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Wednesday, February 18, 2015

Squeezing Art into Life

Hey! I've been super delinquent about posting. But not about writing, I promise. Finishing a novel, and writing a new children's book, and the regular scribbles. And this.

Basically, Alan told me this story, and I knew I needed to do something with it. The other night, I called him up and spent two hours typing what he said -- not polishing his sentences so they sounded more like mine, not cutting out the prepositions and the passive verbs. It felt good. It felt honest in a way I haven't written in a while, to just take another person's voice and mivatel yourself (um, nullify yourself) to it. Here's what I got.

He Tried To Quit Music, But God Said No

“This isn’t a miracle,” he warns me, the first thing he says. “I can tell you the story of how it happened. But there’s some interesting stuff that happened before, that happened after — well, I think it’s interesting. I’ll let you decide.”
That’s Alan Jay Sufrin talking. He’s one of my favorite musicians. Alan is equally comfortable when he straps on an acoustic guitar as when he takes a bunch of keyboards and computers and makes some ridiculously danceable electropop anthems. He calls himself “the short Jewish Prince” — the singer, not the royal status — although he’ll usually follow it up by saying something like, “Well, Prince is also short.” In any case, the two have a lot in common: they’re both inspiring, both incredibly prolific, both can take the simplest tune and build it into an amazing anthem that sticks in your head for days and that you never regret having there.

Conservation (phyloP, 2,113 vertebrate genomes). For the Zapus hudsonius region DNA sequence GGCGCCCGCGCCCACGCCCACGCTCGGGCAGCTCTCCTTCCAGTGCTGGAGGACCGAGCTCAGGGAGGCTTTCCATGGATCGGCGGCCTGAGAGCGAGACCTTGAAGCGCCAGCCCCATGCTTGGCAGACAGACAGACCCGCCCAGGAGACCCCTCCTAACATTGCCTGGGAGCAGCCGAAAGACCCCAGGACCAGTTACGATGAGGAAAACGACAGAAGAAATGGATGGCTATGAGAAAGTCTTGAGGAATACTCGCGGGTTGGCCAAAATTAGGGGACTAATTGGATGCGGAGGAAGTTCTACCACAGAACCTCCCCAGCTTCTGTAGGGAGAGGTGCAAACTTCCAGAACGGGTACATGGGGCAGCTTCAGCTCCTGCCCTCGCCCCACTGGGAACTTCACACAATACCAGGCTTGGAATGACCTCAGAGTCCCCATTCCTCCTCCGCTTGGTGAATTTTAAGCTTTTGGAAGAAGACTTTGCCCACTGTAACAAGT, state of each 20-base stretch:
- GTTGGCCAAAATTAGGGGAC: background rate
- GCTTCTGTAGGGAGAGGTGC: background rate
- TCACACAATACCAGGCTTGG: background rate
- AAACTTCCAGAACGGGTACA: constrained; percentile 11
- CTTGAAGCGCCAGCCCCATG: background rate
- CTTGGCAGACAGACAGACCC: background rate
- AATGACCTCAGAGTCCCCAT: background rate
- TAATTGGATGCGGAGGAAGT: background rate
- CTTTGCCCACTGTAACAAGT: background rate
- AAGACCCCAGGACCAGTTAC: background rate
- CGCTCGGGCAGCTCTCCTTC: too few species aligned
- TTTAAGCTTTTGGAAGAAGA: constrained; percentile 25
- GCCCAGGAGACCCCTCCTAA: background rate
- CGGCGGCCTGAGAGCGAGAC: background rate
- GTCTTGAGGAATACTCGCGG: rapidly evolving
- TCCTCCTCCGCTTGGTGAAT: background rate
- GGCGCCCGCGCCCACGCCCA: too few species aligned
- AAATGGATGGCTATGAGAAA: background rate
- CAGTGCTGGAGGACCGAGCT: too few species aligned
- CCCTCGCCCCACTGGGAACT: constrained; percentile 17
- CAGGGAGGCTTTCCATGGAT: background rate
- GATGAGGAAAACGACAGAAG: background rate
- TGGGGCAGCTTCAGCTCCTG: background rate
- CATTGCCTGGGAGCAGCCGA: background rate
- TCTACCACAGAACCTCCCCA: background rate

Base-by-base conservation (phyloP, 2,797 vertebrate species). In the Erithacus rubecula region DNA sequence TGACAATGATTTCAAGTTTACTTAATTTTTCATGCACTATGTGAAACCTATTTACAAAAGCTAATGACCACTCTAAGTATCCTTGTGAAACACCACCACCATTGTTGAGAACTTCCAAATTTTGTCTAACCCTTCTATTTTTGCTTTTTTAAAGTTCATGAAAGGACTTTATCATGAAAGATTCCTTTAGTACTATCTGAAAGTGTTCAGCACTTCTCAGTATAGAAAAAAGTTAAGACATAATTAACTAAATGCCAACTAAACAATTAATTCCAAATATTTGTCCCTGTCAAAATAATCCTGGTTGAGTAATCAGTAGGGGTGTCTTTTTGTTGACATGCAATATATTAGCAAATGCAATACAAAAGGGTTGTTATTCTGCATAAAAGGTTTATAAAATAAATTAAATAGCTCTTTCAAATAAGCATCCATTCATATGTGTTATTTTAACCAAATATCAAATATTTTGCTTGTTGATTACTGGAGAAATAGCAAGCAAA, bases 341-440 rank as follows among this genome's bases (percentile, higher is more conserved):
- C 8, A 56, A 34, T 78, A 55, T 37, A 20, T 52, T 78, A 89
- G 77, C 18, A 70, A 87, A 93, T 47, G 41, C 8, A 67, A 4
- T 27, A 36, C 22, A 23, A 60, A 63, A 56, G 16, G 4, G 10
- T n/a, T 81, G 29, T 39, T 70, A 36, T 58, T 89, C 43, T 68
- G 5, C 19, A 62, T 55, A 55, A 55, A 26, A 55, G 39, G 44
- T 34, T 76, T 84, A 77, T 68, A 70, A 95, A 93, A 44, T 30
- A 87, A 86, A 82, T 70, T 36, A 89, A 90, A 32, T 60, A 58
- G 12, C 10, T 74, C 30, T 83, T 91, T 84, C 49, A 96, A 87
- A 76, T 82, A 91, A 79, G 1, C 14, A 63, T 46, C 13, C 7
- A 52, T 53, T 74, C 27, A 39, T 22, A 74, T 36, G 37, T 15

Alan’s also one half of the pop group Stereo Sinai, with his wife Miriam Brosseau. They came out with two amazing albums that took Biblical verses and stories and Psalms and turned them into really wonderful pop songs. Then Alan started writing some of his own original stuff, possibly as a side project, possibly as the next phase of his career — and then he stopped making music entirely.

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